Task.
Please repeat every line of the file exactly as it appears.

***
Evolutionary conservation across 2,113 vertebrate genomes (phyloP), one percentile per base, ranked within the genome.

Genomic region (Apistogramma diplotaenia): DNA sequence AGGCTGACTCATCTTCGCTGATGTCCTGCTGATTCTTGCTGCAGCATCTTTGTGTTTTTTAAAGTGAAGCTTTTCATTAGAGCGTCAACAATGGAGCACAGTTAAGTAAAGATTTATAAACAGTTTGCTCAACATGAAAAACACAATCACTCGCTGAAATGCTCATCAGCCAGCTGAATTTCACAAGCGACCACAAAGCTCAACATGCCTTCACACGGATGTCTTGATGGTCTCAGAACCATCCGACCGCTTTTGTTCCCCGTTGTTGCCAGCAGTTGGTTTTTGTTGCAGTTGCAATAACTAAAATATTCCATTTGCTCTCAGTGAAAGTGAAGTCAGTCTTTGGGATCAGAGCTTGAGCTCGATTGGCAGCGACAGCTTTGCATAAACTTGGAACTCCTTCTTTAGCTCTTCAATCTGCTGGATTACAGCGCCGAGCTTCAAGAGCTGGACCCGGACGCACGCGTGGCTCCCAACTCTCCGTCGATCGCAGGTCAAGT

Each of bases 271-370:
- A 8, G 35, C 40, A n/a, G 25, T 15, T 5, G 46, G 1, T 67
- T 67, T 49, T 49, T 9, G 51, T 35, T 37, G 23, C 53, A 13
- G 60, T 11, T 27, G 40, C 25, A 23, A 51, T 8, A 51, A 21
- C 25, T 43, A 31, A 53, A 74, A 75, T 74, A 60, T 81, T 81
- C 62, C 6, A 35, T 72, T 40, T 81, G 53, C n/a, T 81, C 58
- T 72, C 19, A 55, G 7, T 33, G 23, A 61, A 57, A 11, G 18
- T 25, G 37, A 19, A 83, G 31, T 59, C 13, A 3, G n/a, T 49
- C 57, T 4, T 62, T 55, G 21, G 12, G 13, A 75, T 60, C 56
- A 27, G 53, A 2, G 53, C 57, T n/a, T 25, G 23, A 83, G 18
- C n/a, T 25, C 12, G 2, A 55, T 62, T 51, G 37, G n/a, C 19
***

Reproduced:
Evolutionary conservation across 2,113 vertebrate genomes (phyloP), one percentile per base, ranked within the genome.

Genomic region (Apistogramma diplotaenia): DNA sequence AGGCTGACTCATCTTCGCTGATGTCCTGCTGATTCTTGCTGCAGCATCTTTGTGTTTTTTAAAGTGAAGCTTTTCATTAGAGCGTCAACAATGGAGCACAGTTAAGTAAAGATTTATAAACAGTTTGCTCAACATGAAAAACACAATCACTCGCTGAAATGCTCATCAGCCAGCTGAATTTCACAAGCGACCACAAAGCTCAACATGCCTTCACACGGATGTCTTGATGGTCTCAGAACCATCCGACCGCTTTTGTTCCCCGTTGTTGCCAGCAGTTGGTTTTTGTTGCAGTTGCAATAACTAAAATATTCCATTTGCTCTCAGTGAAAGTGAAGTCAGTCTTTGGGATCAGAGCTTGAGCTCGATTGGCAGCGACAGCTTTGCATAAACTTGGAACTCCTTCTTTAGCTCTTCAATCTGCTGGATTACAGCGCCGAGCTTCAAGAGCTGGACCCGGACGCACGCGTGGCTCCCAACTCTCCGTCGATCGCAGGTCAAGT

Each of bases 271-370:
- A 8, G 35, C 40, A n/a, G 25, T 15, T 5, G 46, G 1, T 67
- T 67, T 49, T 49, T 9, G 51, T 35, T 37, G 23, C 53, A 13
- G 60, T 11, T 27, G 40, C 25, A 23, A 51, T 8, A 51, A 21
- C 25, T 43, A 31, A 53, A 74, A 75, T 74, A 60, T 81, T 81
- C 62, C 6, A 35, T 72, T 40, T 81, G 53, C n/a, T 81, C 58
- T 72, C 19, A 55, G 7, T 33, G 23, A 61, A 57, A 11, G 18
- T 25, G 37, A 19, A 83, G 31, T 59, C 13, A 3, G n/a, T 49
- C 57, T 4, T 62, T 55, G 21, G 12, G 13, A 75, T 60, C 56
- A 27, G 53, A 2, G 53, C 57, T n/a, T 25, G 23, A 83, G 18
- C n/a, T 25, C 12, G 2, A 55, T 62, T 51, G 37, G n/a, C 19